Christmas means family time and in many homes across America, the talk will turn to the upcoming presidential election. And there’s lots to talk about. The latest polls show Hillary Clinton building a commanding lead for the Democratic nomination over two other contenders. In the 12-person Republican field, Donald Trump has increased his lead despite more controversy over his remarks, this week directed at Clinton. But it is another five weeks before the first votes are cast in the Iowa caucuses, and historically, voters don’t make up their minds until they have to.
Trump’s rise to the top dominates the American political conversation. It has the country’s top political thinkers questioning conventional political wisdom. And it has some prominent Republicans questioning the survival of their party.
How Far Can Trump Go on Shock Value Alone?
Jim Geraghty – National Review
She was favored to win — and she got schlonged. She lost, I mean she lost,” Donald Trump said, describing Hillary Clinton’s 2008 White House bid at a Grand Rapids campaign event Monday night. …
Trump is the race’s shock-jock, a master at gleefully overstepping boundaries we didn’t even know were there, and there’s little reason to think that the “schlonged” comment will hurt his standing in the polls.But does this sort of talk help Trump at all? If it brings him closer to the Republican nomination, what does it say about Republicans? And is there any way it won’t repel a significant number of voters who might otherwise consider supporting the Republican standard-bearer in November 2016?
The Party Divides
Matthew Continetti – Washington Free Beacon
The future of the GOP as we know it is in question—not the party’s political future but its ideological one. Donald Trump’s candidacy is already intensifying party divisions. Nominating him would alter the character of the Republican Party in a fundamental way. …Trump’s nationalism has far more in common with the conservatism of Marine Le Pen, leader of France’s National Front, than with the conservatism of Ronald Reagan. …Indeed, Republican nominees since Ronald Reagan have been internationalist in outlook. They have been pro-free trade and pro-immigration, have supported American leadership in global institutions, and have argued for market solutions and traditional values. A Republican Party under Donald Trump would broadly reject this attitude.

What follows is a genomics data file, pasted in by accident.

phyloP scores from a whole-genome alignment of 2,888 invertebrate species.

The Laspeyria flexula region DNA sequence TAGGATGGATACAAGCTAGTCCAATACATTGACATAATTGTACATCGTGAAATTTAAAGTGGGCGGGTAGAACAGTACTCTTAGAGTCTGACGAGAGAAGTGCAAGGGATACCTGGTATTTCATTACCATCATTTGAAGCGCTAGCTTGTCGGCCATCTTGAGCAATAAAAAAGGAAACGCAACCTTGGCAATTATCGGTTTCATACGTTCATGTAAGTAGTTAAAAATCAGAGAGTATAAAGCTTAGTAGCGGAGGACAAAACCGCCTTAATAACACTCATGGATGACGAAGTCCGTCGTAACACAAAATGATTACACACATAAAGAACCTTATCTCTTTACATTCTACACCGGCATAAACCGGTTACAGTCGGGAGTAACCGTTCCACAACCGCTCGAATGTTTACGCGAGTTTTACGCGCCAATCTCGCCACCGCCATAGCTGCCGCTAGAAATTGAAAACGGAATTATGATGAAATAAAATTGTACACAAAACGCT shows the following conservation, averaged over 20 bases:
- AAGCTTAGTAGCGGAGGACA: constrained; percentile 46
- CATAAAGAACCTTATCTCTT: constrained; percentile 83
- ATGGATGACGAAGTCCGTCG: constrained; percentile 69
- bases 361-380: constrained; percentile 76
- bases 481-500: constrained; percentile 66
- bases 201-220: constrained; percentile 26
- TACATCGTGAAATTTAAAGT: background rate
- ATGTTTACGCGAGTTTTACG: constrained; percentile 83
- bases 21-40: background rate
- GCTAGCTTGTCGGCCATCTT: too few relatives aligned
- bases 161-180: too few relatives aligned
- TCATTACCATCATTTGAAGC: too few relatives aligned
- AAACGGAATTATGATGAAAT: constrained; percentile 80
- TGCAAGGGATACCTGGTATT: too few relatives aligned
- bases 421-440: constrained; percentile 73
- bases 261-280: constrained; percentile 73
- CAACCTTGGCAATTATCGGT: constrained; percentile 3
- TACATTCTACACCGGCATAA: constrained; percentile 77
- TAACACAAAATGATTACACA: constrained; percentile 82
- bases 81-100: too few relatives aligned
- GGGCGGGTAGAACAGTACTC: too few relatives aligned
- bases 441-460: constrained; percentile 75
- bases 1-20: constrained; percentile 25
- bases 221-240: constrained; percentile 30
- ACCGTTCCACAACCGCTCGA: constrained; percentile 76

The Republican Party Must Defeat Trump Now
Christine Todd Whitman – Politico Magazine
Every few generations a political party has to define itself. Now is that moment for the Republican Party. Until recently the GOP has been seen in Washington as the “party of no.” Now it is being defined as the party of extreme. While the U.S. may be yearning for definitive leadership from a president, the use of hate and fear tactics by so many of
the GOP presidential candidates is not the answer. …Language shapes behavior. Hateful language gives susceptible people permission to act on their fears. Preying on the marginalized who are scared of the future is the time-honored tactic of bullies and dictators. When times are difficult, people always look for someone to blame: It is easy to pick out a target. Today it is Muslims, but tomorrow it could be anyone. Hatred knows no bounds. As a Republican, I am particularly concerned by the rise of hate rhetoric within our party. We cannot ignore it, and we can no longer dismiss it as a passing fluke. The damage it is inflicting and the behavior it is inciting can last for years to come.
Donald Trump is the White Guys’ White Knight
Kathleen Parker – The Washington Post
Now we have people not saying they’ll vote for Trump lest the telephone surveyors think they’re out of their minds. But the question remains: Why do people like Trump even knowing that they probably shouldn’t? Morning Consult’s revelations got me thinking and, by Jove, I think I’ve got it: Donald Trump is White Man’s last stand. …
[C]onservative white guys aren’t so much trying to hold on to power and privilege as much as they’re trying to find their footing in a culture they feel devalues and disrespects them. They’re tired of hearing that they’re the source of all problems. They’re sick of being the single demographic about which one can say anything at all and suffer only the annoyance of deafening applause.